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theodore M I R A L D I mpa ... editor, publisher, writer. katherine molé mfa ... art director
Sunday, January 19, 2014
NEWS! New Delay by WH on Equal Coverage
Nov. 27, 2013: This file photo of part of the HealthCare.gov website page featuring information about the SHOP Marketplace is photographed in Washington.AP
The Obama administration is reportedly delaying enforcement of another aspect of ObamaCare, one that prohibits employers from providing better health benefits to top executives than those being offered to regular employees.
According to The New York Times, tax officials said they would not enforce the provision in 2014 as they had not yet issued the appropriate regulations.
The Affordable Care Act, commonly known as ObamaCare, says employer-sponsored health plans must not discriminate “in favor of highly compensated individuals” with respect to either eligibility or benefits, and provides a tax break for employer-sponsored insurance, while demanding employers not provide better coverage to higher-paid employees.
Yet Bruce I. Friedland, a spokesman for the I.R.S., told the New York Times that employers would not have to comply until the agency issued regulations or other guidance.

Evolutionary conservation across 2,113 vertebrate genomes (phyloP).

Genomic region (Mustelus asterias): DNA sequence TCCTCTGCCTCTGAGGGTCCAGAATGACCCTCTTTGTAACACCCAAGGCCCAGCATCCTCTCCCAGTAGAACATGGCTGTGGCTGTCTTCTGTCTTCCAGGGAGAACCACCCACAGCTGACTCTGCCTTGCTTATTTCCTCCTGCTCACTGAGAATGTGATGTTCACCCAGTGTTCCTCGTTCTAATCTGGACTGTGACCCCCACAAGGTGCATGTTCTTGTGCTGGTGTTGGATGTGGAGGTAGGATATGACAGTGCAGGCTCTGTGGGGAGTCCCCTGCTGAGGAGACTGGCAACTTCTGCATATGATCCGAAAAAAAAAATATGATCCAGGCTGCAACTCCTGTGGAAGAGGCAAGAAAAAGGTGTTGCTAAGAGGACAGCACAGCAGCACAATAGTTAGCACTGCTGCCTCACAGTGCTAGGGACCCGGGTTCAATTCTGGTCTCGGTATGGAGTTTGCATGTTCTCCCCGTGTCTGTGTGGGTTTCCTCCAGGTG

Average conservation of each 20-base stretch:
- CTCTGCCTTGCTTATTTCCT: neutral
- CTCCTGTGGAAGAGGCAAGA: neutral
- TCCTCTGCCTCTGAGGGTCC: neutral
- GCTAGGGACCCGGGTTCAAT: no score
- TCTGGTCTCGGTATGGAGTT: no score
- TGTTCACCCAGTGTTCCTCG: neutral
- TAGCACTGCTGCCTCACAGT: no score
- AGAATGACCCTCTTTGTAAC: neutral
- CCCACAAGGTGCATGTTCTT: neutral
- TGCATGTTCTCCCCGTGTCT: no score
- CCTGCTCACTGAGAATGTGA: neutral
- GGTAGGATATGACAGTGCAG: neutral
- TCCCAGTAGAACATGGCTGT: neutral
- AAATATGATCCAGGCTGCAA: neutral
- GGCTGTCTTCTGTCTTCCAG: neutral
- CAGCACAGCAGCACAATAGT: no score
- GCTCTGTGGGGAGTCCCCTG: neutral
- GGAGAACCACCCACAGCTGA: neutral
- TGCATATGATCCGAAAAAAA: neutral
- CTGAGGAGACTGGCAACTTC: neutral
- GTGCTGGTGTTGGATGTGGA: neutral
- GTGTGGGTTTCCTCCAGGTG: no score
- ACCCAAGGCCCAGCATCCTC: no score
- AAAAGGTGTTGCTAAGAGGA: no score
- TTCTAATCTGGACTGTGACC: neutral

Under ObamaCare, an employer that has a fully insured health plan that discriminates in favor of high-paid executives could face a steep penalty: a tax of $100 a day for each individual affected negatively.
Among the issues holding up the implementation of regulations, according to the Times, are how to measure the value of employee health benefits, how to define "highly compensated" and what exactly constitutes discrimination against less-paid employees.
As a result, the Times reports, officials have decided to review the existing nondiscrimination rules for self-insured companies, even as they try to write new rules for employers that buy commercial health insurance.
“Under the Affordable Care Act, for the first time all group health plans will be prohibited from offering coverage only to their highest paid employees. The Departments of HHS, Labor and the Treasury are working on rules that will implement this requirement of the ACA, taking into account public comments that were previously requested,” Erin Donar, a spokesperson for the Treasury told Fox News in a statement Saturday evening.
“As we continue this work, employers still have the same incentives they always have had to offer coverage to their employees as part of a competitive compensation package, and will have additional incentives under the Affordable Care Act starting this year and next.”
The enforcement delay is the latest in a list of deadline extensions and exemptions to the controversial law by the Obama administration to minimize disruption from the new health care law, which is sure to play in key role in this year’s midterm elections.